Spune’luxutth is a healthy, safe and independent community guided by our strong traditional culture.
Our vibrant local economy and our extensive community facilities, services, and programs sustain our independence, safety, health, and our people. We live off the ocean, and our water and land are clean and pristine.
Our traditional language and our cultural customs are alive and celebrated, and our Elders are active and respected. A diversity of housing allows our Elders, Youth, and Families to stay in the community and grow through different stages of their lives. Members are supported by a strong community that takes care of each other.
Penelakut Tribe is a Hul’qumi’num speaking community that is separated into 4 reserve locations:
- Tsussie, 15.5 hectares
- Northern tip of Galiano Island, 29.1 hectares
- Tent Island, 34.4 hectares
- Penelakut Island, 556.7 hectares
The four reserve locations are located adjacent to Chemainus and in the Southern Gulf Islands. The island reserve locations are only accessible by ferry or boat. Together, we have a total of 1,001 registered Penelakut Community Members that are split into half on-reserve and half off-reserve.
“First, I’ll tell you about the name ‘Puneluxutth’. That name means two logs Half-covered with sand.” Longer ago than I can tell you, there were no people living in this land. Then the sun made a few people, one here, one there, in different places; but, ‘member, they were not big and tall. The first men and women were very small, like this—she held up a mummy-like thumb—Well, as I told you, there was no one on Kuper Island, only the birds and animals; but the island looked just as it does today. At the north end was that long point that makes one side of a bay.
At the head of this bay, upon the bank, there was a spring of nice water coming right up out of the ground, and by that spring were two great cedar logs, lying on the ground and half-covered with sand washed up by the waves when the water was high. I don’t know how many years those logs had been there, with only the birds flying near, and the animals coming to drink in the spring. When, one morning, the sun was shining down oh, so hot, it shone down on those two logs and they got hotter and hotter. A maple tree was growing near and it gave a little shade to one of the logs, but the other was right out in the sun.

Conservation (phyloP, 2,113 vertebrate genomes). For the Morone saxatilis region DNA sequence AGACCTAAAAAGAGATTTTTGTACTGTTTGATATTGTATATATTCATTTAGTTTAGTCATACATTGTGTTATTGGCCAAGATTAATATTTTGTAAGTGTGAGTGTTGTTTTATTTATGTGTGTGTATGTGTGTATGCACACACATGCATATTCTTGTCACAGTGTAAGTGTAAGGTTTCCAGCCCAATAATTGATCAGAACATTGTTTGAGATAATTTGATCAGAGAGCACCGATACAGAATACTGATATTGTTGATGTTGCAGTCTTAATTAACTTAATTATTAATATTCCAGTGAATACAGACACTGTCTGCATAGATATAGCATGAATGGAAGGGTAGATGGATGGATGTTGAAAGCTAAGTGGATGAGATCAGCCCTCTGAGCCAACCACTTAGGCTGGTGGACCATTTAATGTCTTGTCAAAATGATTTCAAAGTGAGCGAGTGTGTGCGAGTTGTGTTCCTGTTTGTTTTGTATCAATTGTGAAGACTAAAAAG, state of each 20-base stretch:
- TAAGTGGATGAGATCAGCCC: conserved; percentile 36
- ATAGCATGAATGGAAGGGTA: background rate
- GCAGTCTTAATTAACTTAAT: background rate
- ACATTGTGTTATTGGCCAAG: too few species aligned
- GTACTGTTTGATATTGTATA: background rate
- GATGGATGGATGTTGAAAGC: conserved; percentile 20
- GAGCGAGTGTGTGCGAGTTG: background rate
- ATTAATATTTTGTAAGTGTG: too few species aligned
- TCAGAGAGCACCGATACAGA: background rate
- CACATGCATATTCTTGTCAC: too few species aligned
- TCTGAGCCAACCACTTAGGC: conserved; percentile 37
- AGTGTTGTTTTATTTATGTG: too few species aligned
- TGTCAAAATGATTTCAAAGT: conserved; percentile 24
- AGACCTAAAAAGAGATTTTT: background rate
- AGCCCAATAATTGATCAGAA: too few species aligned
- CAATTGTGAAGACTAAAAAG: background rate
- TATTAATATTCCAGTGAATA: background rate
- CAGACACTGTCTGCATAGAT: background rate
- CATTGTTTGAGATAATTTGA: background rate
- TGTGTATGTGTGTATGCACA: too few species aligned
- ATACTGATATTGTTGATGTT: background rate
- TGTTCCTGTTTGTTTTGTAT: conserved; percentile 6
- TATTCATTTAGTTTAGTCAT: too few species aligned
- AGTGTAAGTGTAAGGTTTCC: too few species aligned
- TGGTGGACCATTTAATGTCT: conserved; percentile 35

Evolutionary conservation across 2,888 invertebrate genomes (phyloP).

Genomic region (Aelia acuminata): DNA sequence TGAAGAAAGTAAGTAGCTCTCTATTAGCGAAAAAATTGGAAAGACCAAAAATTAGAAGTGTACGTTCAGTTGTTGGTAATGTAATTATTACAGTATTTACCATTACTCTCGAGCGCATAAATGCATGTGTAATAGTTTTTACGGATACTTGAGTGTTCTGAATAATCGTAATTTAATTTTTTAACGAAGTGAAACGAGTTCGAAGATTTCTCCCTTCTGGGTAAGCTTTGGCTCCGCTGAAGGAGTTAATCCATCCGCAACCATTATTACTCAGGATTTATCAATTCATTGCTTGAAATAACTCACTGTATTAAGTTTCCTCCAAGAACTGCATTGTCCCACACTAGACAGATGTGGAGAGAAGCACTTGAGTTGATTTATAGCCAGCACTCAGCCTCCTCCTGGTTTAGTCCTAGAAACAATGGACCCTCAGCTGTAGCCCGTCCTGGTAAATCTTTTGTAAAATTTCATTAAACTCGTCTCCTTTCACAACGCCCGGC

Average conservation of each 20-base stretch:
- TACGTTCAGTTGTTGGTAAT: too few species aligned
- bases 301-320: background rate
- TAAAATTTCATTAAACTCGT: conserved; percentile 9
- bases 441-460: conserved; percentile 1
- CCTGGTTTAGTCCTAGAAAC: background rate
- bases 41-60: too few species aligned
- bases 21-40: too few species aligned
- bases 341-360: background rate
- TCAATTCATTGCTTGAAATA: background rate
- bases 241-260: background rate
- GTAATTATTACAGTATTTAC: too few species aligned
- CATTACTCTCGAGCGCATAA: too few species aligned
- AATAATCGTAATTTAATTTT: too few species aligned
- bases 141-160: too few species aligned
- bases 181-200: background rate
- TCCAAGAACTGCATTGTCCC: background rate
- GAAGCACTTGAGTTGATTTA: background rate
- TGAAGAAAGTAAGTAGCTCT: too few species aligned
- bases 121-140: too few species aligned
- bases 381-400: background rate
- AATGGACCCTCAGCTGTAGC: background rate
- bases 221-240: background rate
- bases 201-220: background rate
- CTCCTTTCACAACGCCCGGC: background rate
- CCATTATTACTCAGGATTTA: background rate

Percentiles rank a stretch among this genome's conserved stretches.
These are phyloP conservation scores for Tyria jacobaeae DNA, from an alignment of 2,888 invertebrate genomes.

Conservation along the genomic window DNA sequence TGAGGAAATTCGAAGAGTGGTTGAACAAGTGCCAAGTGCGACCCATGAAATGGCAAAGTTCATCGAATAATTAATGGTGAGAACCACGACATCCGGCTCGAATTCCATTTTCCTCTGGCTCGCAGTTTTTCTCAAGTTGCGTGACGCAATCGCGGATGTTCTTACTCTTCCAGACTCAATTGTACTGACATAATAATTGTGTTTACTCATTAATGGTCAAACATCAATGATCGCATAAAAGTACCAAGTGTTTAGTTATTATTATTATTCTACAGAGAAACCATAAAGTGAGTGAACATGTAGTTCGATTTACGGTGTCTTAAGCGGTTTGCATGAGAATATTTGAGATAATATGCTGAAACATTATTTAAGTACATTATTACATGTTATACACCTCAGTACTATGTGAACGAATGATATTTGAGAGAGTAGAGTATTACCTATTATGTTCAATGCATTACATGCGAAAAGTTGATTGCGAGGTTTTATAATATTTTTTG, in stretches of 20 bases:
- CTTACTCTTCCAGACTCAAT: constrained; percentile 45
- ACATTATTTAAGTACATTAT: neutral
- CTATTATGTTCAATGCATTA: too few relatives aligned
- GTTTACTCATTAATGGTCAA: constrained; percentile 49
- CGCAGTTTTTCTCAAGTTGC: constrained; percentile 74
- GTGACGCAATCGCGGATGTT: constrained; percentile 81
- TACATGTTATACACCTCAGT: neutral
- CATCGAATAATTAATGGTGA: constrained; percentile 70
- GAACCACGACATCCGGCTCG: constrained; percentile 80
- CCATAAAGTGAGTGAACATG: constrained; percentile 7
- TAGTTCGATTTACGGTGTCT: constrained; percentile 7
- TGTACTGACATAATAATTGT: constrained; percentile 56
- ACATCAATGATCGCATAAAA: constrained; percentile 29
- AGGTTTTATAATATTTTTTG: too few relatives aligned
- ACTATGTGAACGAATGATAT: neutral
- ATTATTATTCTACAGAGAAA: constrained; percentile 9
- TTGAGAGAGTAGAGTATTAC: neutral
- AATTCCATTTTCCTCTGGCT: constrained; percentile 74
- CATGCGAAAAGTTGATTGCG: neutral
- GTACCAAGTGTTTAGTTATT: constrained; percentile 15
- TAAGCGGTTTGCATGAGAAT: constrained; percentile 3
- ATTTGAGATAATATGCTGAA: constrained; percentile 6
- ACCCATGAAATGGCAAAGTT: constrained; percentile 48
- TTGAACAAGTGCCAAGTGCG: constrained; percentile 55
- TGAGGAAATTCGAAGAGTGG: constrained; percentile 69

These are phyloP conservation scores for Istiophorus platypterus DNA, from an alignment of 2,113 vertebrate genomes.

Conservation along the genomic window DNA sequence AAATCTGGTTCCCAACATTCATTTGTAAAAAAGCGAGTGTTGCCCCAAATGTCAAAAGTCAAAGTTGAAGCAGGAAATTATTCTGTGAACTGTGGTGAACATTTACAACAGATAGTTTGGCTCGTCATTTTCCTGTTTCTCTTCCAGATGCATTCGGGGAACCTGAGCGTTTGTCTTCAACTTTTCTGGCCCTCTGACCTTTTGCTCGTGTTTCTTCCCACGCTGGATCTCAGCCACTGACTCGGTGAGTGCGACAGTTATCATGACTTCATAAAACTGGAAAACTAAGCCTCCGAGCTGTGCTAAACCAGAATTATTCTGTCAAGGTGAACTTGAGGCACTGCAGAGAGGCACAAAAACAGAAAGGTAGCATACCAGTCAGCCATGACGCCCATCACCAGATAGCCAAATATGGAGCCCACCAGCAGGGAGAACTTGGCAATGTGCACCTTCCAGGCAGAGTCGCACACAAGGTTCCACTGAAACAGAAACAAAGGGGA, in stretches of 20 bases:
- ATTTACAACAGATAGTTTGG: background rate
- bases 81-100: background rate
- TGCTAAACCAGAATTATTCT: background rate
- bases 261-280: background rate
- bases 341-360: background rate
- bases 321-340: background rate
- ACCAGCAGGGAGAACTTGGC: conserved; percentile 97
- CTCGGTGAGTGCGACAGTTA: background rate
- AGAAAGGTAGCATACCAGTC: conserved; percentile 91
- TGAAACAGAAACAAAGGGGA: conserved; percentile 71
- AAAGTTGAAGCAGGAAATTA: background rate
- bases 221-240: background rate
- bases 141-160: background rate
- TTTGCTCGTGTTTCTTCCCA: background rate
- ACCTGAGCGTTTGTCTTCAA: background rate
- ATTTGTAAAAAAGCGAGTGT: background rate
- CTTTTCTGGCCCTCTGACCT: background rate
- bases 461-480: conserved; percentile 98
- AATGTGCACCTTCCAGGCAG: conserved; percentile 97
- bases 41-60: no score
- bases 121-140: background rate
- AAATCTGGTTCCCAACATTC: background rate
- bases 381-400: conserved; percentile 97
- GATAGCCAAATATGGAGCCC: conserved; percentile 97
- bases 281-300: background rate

Bye-and-bye the bark on this log began to crack, and soon it began to move as though something in the log was trying to come out. Suddenly there was a loud crack! The bark split open, and out came a little man! He crawled out of the log and sat in the sun, getting strong. Now, the water was far out that morning, and as the sun got hotter and hotter the sand got very dry and hard; and as the little man sat upon his log watching the sun drying up the water, he saw the sand between the two logs open, just as the bark had done, and out of the sand came a little woman! My, he was glad to see someone who would be a friend. He got down from his log, and together they walked over the sand until they came to the spring. Here they sat down and drank the fresh, clean water, and ate some blackberries; growing near.
“‘This is a good place,’ said the man. I think we had better make our house here. So the two little people got busy, taking the bark off cedar trees and fastening together until at last they had made a little house beside the spring. What name shall we give our house? asked the woman. ‘We will name it by those big logs where we were made,’ he told her. So those two first people called their house “Puneluxutth”—two logs half covered with sand.